Gold and the rest of the precious metals took dips this week as the euro fell and in return pushed up the US dollar.
As of 9:20 a.m. EST, the yellow metal was down 0.16 percent and trading at US$1,223.52 per ounce. As for the white metal, it was down 1.52 percent on Friday, sitting at US$14.26 per ounce as of 9:22 a.m. EST.
“It’s really the dollar’s move… If gold breaks below US$1,220, prices can quickly go to US$1,200,” said Dawei Hou, precious metals trader at MKS SA.
The weaker euro alluded to the slowing of economic growth across the euro zone, which ultimately helped the US dollar.
Looking ahead, investors will now turn their focus to the G20 summit in Argentina at the end of the month. Leaders from the United States and China are expected to hold talks against a backdrop of ongoing trade tensions.
“If there is nothing in terms of an agreement at the summit, there will be pressure on stocks. If there is an improvement, gold will go lower as people come back to stocks. People are now looking at the dollar as a safe haven,” Hou noted.
Precious metals top news stories
Our top precious metals stories this week feature palladium demand soaring as China toughens its pollutions standards, a price update on silver and Columbus Gold (TSX:CGT,OTCQX:CGTFF), which clarified that there is currently no European Union (EU) ban on the use of cyanide in gold.
As a global attempt to cut back on pollution is causing an increase in palladium demand, tight supplies are pushing the precious metal into a bull market with prices setting record highs.
The metal, which is used in pollution-controlled devices, has not only climbed 9 percent in New York alone this year, but has been given a huge boost in demand thanks to China and its ongoing mission to reduce smog in the Asian country.
“A combination of supply concerns and buoyant demand have driven price developments in recent weeks,”stated analysts at FocusEconomics.
Silver lost the gains it made in the previous session when it dipped on Tuesday (November 20) as outside markets were affected by a rallying greenback and a major sell-off in the US market.
Both silver and gold felt the heat of the rebounding US dollar and the retreat that investors made from the precious metals as world stock market declines ignited demand for safe-haven debt and the US currency.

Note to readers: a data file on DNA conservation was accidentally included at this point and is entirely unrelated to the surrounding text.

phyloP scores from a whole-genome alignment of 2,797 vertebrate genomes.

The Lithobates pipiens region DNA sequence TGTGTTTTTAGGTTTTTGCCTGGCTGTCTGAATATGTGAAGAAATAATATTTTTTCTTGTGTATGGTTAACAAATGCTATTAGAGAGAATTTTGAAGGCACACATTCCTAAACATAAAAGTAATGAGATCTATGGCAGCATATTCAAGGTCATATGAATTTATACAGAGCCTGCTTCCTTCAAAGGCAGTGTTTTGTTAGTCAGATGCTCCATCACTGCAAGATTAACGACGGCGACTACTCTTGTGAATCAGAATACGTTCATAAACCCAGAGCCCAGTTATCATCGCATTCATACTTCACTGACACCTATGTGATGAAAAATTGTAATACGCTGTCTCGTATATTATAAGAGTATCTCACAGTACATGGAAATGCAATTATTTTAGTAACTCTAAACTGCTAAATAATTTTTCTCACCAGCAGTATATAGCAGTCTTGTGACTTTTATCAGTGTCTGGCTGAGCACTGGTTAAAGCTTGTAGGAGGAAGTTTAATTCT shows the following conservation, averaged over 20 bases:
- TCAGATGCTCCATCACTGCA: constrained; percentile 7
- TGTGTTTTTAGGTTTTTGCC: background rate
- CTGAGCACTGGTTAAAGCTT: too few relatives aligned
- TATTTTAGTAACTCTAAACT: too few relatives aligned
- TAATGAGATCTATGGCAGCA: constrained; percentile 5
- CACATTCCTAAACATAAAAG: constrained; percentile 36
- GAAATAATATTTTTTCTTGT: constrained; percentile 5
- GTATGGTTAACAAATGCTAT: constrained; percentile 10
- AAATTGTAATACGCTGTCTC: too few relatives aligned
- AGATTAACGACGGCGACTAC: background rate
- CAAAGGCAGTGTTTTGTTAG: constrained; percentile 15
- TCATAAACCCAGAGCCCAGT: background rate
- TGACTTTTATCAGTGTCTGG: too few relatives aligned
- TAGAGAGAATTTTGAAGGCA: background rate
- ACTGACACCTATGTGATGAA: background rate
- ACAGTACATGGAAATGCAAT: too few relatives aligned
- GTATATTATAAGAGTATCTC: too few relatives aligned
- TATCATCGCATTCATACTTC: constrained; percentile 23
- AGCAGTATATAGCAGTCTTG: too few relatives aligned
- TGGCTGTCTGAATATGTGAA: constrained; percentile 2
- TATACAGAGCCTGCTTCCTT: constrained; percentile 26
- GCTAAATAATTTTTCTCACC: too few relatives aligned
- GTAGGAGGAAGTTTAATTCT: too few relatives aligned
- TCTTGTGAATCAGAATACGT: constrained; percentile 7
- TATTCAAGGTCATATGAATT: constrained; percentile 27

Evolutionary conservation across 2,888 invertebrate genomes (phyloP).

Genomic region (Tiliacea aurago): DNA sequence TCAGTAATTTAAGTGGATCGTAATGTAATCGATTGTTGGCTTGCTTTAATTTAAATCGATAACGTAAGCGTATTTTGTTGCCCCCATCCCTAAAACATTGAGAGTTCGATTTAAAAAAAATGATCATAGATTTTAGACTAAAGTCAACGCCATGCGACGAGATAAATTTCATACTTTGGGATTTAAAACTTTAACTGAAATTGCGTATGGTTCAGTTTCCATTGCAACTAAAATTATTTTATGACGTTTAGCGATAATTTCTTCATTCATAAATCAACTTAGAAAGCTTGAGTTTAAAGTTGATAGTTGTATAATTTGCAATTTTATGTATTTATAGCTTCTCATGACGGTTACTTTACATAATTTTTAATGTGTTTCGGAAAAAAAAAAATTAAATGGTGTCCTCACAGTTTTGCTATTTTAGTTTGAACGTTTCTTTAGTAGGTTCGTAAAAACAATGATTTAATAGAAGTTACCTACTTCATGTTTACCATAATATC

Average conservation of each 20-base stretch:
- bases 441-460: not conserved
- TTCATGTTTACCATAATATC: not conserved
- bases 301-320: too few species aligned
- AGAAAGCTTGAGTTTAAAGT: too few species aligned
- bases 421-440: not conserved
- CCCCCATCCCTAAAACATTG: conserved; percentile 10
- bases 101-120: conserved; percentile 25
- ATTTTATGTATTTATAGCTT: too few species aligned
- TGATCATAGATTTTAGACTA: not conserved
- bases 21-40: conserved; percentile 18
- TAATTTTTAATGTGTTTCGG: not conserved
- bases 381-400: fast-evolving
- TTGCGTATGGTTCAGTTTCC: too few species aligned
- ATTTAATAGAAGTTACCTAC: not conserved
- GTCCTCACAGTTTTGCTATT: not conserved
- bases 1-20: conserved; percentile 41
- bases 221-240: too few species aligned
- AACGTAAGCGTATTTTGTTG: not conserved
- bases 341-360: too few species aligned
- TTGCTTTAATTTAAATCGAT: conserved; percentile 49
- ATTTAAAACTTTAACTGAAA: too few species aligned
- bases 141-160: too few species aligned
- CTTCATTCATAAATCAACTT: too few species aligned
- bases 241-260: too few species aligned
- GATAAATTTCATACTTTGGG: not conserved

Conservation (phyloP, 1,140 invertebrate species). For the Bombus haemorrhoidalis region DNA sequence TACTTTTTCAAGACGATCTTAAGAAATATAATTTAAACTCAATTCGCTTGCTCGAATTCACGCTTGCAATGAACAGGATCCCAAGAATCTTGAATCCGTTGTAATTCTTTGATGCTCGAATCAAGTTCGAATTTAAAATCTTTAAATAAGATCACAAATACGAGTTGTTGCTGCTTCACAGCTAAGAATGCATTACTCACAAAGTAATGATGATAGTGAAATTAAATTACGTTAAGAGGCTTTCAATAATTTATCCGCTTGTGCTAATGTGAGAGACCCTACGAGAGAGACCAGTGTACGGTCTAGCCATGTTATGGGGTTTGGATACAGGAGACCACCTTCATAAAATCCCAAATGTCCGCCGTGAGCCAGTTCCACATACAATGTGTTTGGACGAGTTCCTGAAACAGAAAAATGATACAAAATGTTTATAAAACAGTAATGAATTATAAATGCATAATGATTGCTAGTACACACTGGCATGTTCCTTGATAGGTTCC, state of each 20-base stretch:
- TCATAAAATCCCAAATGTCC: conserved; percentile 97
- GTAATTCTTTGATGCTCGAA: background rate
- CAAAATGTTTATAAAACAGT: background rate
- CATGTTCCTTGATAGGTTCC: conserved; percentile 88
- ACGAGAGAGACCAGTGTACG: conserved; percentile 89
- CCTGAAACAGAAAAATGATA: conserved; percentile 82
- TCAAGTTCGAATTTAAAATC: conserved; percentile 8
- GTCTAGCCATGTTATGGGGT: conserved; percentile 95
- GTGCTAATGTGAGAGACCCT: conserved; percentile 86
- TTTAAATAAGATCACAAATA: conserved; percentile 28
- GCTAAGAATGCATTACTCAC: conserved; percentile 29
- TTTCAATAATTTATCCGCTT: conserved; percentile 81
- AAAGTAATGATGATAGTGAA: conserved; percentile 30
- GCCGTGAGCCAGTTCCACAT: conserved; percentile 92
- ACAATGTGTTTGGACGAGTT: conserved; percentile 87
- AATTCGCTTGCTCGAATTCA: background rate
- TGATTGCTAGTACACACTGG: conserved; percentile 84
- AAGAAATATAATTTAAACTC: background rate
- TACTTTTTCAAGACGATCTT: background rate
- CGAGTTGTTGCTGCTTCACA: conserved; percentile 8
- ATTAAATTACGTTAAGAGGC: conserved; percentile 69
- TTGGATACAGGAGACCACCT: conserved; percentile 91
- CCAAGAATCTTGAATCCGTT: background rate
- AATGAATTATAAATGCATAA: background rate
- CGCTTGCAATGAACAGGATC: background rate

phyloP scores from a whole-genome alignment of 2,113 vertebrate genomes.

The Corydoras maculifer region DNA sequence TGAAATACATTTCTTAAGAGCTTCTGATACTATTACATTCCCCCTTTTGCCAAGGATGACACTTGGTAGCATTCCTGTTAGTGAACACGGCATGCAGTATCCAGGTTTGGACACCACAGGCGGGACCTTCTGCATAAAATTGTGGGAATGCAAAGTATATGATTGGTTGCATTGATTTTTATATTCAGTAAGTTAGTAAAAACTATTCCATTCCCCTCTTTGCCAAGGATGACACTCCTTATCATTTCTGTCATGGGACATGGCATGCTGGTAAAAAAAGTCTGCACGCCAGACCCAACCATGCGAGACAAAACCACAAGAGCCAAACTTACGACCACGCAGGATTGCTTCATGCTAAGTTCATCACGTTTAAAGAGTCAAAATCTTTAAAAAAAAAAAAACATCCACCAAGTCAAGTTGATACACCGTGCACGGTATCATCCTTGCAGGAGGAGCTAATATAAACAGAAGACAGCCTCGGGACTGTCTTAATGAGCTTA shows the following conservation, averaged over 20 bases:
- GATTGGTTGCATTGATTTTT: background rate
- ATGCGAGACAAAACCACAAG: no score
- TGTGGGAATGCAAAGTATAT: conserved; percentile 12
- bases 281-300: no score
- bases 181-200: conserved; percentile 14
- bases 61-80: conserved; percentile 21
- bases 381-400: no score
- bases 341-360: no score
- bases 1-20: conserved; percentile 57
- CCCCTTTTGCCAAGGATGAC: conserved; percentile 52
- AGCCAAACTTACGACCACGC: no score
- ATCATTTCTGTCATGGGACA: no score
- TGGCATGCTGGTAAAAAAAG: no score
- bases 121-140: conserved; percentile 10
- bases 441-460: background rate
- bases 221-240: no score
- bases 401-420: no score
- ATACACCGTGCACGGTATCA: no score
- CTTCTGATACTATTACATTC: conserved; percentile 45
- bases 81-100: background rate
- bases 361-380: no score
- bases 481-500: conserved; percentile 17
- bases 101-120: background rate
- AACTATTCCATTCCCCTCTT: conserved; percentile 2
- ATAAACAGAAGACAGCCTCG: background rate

“It seems like most people are leaving the stock markets, flocking into bonds and ignoring the gold [and silver] market at this moment,” said Walter Pehowich, executive vice president of investment services at Dillon Gage Metals.
Following inquiries from shareholders and stakeholders over cyanide use in gold being banned by the European Union (EU), Columbus Gold has clarified that there is currently no EU ban on the chemical.
On Tuesday (November 21), the miner issued a press release stating that there is nothing stopping it from using cyanide at its Montagne d’Or gold project in French Guinea.
“The International Cyanide Management Institute (ICMI) announced on November 1, 2018, that it accepted the application of Columbus to become a signatory to the Cyanide Code,” the company noted.
Also in the news
Also making news this week is TriMetals Mining (TSX:TMI, OTCQX:TMIAF), which announced on Thursday (November 22) that an Arbitration Tribunal of the Permanent Court of Arbitration in The Hague, Netherlands, issued the miner’s subsidiary, South American Silver Limited, an award of US$18.7 million in amounts invested and approximately US$9 million in interest thereon running from August 1, 2012 to present, for a total of approximately US$28 million.
The award relates to South American Silver’s claims against the Plurinational Government of Bolivia stemming from Bolivia’s unlawful expropriation of South American Silver’s investments in the Malku Khota silver-indium-gallium project.
South American does not believe that the award is enough as it asked for US$385.7-million in compensation.
“We are disappointed at the outcome of the international arbitration process and especially with the quantum of damages awarded to South American Silver, which we consider insufficient and are still evaluating,” stated Eric Edwards, president and CEO.
Finally, North American Palladium announced on Thursday (November 22) that that members of the United Steelworkers Local 9422 (USW) had ratified a new three-year collective agreement.
“The USW represents the production and maintenance workers at the Lac des Iles mine site. The new collective agreement expires on May 31, 2021,” the company stated in a press release.
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Securities Disclosure: I, Nicole Rashotte, hold no direct investment interest in any company mentioned in this article.